Peebles said such a tax, especially if combined with the latest reforms proposed by the federal government, could lead to a “mass exodus.”
“Wealthy people are mobile. It’s the poor and the middle class who are stuck and generally can’t relocate,” he said. “If he imposes any of these cockamamie tax policies, people will leave.”
But Glen argued that the administration needs a stronger revenue stream to support the city’s mass transit, which has suffered from storm damage, major delays and a recent decline in ridership. Average subway ridership during weekdays fell to 5.712 million this September from 5.817 million 12 months prior, according to the New York Times.
“Without mass transit, the whole thing goes down the drain,” she said. “I personally don’t believe [the millionaires’ tax] is going to send people fleeing to Florida.”
Two weeks before the polls opened, de Blasio took a pre-election victory lap. He boasted that his affordable housing program — the focal point of his administration — is two years ahead of schedule and decided to raise the stakes. The mayor promised to create or preserve an additional 100,000 affordable housing units by 2026, bringing the grand total to 300,000.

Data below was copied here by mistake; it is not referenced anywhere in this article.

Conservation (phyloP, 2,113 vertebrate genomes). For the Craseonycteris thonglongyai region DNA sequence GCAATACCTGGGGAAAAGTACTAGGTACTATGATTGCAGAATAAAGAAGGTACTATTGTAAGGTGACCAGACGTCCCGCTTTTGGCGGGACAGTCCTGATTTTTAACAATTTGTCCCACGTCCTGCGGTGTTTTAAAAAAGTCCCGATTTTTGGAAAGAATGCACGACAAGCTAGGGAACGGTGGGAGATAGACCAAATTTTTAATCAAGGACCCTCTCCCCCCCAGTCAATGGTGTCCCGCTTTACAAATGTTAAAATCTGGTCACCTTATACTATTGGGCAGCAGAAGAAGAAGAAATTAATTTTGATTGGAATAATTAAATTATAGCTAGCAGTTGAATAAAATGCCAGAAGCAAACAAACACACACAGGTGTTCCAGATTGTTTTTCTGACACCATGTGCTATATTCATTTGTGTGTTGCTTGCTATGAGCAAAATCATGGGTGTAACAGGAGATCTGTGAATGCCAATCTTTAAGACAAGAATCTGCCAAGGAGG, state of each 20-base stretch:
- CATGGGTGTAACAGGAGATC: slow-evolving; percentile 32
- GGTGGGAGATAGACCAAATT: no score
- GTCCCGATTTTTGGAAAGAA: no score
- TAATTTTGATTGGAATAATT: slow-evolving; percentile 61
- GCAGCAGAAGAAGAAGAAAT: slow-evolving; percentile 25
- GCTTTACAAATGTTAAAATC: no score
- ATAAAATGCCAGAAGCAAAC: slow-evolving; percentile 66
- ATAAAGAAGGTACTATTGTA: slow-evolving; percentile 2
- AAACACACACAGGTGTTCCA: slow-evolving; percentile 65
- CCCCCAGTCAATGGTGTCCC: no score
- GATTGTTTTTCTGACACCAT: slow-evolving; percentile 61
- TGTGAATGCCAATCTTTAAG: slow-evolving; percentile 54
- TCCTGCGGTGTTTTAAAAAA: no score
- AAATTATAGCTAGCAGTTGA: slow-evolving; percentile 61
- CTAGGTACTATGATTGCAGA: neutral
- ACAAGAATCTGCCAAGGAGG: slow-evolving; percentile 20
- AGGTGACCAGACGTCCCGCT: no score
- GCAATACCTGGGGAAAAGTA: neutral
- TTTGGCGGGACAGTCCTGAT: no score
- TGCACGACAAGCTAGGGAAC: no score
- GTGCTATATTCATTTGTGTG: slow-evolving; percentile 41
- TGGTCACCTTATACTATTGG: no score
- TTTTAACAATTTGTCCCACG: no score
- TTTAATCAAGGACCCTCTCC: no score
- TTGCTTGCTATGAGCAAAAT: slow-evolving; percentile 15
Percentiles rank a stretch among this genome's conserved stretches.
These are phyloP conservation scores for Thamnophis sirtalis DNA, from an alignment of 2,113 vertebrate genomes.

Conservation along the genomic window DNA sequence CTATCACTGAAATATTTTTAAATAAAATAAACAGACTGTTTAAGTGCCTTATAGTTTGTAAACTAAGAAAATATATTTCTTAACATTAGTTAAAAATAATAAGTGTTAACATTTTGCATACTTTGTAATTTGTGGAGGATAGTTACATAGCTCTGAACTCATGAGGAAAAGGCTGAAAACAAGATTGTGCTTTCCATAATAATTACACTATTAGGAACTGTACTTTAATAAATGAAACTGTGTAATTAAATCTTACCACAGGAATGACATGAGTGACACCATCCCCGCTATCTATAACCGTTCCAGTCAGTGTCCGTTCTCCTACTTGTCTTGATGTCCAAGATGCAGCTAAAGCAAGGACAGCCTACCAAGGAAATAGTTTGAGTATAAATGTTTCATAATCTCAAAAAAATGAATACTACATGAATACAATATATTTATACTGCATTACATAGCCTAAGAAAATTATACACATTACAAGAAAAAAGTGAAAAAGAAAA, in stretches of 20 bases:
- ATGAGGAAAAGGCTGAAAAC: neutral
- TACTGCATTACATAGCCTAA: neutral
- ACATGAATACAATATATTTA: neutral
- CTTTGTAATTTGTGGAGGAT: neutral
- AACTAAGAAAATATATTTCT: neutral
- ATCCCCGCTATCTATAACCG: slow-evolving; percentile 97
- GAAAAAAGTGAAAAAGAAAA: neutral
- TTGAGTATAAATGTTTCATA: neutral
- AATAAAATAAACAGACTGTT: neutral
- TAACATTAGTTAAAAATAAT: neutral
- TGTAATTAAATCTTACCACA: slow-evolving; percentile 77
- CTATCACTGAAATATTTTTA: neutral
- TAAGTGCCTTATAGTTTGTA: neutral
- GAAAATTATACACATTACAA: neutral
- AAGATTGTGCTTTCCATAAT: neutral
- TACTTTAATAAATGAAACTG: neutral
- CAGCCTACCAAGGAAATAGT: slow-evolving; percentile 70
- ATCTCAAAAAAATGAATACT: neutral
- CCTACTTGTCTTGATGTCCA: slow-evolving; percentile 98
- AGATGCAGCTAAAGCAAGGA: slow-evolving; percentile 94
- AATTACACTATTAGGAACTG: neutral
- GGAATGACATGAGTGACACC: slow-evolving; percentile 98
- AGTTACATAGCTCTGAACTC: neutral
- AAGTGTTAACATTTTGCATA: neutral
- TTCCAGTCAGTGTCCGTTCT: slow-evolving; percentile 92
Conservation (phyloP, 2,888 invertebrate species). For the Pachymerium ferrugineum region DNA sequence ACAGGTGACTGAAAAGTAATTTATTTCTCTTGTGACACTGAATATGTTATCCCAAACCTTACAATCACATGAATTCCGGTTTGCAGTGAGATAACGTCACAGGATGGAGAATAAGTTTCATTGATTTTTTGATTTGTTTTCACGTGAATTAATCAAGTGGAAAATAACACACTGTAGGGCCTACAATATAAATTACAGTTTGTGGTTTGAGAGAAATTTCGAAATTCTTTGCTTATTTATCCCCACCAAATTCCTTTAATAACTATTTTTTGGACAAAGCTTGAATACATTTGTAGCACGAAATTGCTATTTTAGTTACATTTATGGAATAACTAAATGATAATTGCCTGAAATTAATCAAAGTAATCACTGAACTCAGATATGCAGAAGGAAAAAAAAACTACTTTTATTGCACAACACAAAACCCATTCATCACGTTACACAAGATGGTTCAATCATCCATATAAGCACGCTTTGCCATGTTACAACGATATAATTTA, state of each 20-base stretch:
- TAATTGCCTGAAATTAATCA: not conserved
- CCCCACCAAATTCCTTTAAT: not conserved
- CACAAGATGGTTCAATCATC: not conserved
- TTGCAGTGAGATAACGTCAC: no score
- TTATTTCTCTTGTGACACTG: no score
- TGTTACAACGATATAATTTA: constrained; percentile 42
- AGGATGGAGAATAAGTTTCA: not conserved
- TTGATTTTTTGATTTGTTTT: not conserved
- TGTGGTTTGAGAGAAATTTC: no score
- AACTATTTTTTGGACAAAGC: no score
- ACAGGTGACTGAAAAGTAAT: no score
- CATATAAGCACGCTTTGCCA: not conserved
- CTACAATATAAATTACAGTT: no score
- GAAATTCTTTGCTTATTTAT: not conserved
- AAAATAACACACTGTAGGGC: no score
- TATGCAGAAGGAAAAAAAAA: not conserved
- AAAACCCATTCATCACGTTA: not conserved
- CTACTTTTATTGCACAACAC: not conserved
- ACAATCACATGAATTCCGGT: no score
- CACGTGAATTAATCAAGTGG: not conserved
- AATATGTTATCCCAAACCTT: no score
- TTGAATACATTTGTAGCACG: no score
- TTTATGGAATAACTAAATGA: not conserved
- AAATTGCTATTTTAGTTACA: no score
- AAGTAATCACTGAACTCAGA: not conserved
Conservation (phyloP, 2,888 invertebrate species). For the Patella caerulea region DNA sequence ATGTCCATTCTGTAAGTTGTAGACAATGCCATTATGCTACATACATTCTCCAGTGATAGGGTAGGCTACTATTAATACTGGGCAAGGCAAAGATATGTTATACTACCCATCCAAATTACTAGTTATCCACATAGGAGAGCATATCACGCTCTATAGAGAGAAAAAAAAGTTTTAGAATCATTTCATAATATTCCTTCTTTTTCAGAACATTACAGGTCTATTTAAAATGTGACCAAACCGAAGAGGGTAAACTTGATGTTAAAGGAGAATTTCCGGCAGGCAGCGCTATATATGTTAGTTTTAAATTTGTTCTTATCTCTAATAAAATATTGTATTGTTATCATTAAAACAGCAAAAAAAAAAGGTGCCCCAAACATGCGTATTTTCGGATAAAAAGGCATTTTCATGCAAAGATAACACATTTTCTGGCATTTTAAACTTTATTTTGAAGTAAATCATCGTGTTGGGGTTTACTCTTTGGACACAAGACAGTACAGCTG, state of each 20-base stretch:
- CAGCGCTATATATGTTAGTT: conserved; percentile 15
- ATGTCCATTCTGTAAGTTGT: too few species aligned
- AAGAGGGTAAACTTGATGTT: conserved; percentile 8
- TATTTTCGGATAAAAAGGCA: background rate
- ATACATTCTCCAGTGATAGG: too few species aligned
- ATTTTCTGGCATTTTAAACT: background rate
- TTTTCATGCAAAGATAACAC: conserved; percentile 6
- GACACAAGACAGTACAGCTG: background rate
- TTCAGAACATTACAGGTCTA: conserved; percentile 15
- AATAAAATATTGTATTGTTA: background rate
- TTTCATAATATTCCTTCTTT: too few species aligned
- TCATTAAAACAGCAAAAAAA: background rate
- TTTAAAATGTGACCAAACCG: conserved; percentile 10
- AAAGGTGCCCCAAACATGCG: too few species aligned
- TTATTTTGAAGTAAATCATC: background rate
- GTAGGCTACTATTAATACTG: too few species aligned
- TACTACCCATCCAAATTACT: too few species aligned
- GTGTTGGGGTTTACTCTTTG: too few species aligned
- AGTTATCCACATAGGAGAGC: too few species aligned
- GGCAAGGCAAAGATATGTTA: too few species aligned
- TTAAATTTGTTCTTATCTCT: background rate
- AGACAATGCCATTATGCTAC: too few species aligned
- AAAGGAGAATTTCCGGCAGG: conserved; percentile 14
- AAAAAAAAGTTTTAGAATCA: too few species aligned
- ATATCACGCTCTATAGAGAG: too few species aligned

There’s a rocky road ahead for de Blasio’s housing program. The mayor plans on doubling the budget for affordable housing construction, which will total $82.6 billion instead of the $41 billion previously estimated, according to Politico. Moreover, to make the initiative work, he has to rely on programs and policies that are out of his control.
As of press time, the House version of the GOP’s federal tax reform bill, for instance, called for the elimination of private activity bonds — a major funding source for affordable housing across the country. And the New York State Housing Finance Agency quietly stopped issuing tax-exempt bonds for 80/20 projects through at least 2018.
Alan Weiner, who heads Wells Fargo’s multifamily capital group, noted that the private activity bonds fill an important equity gap in financing affordable housing projects. Without them, the money will need to come either from city subsidies or out of the developers’ pockets.
“Obviously, it’s laudable that [de Blasio] is committed to more housing that’s needed,” he said. “That’s going to mean more money going from the city, but you also need the cooperation from the state and the feds.”
Since the success of the mayor’s housing plan relies so heavily on the private sector, many developers take his criticisms of the industry — including his declaration that landlords don’t own the city — with a grain of salt. Some industry players also noted that de Blasio, who has positioned himself as a progressive Democrat, possibly has his eye on the 2020 presidential election.
Lombino said that while the mayor doesn’t have a “personal affinity” for the real estate industry, he knows it’s essential to making his housing plan work.
“He sees the market as a necessary evil to achieve his goals on affordability,” Lombino said. “I think it’s always been that way. It’s not like anyone’s asking for handouts. We’re asking for predictability and fairness and trying to avoid mandates that make us less efficient and raise the sky-high cost of building here.”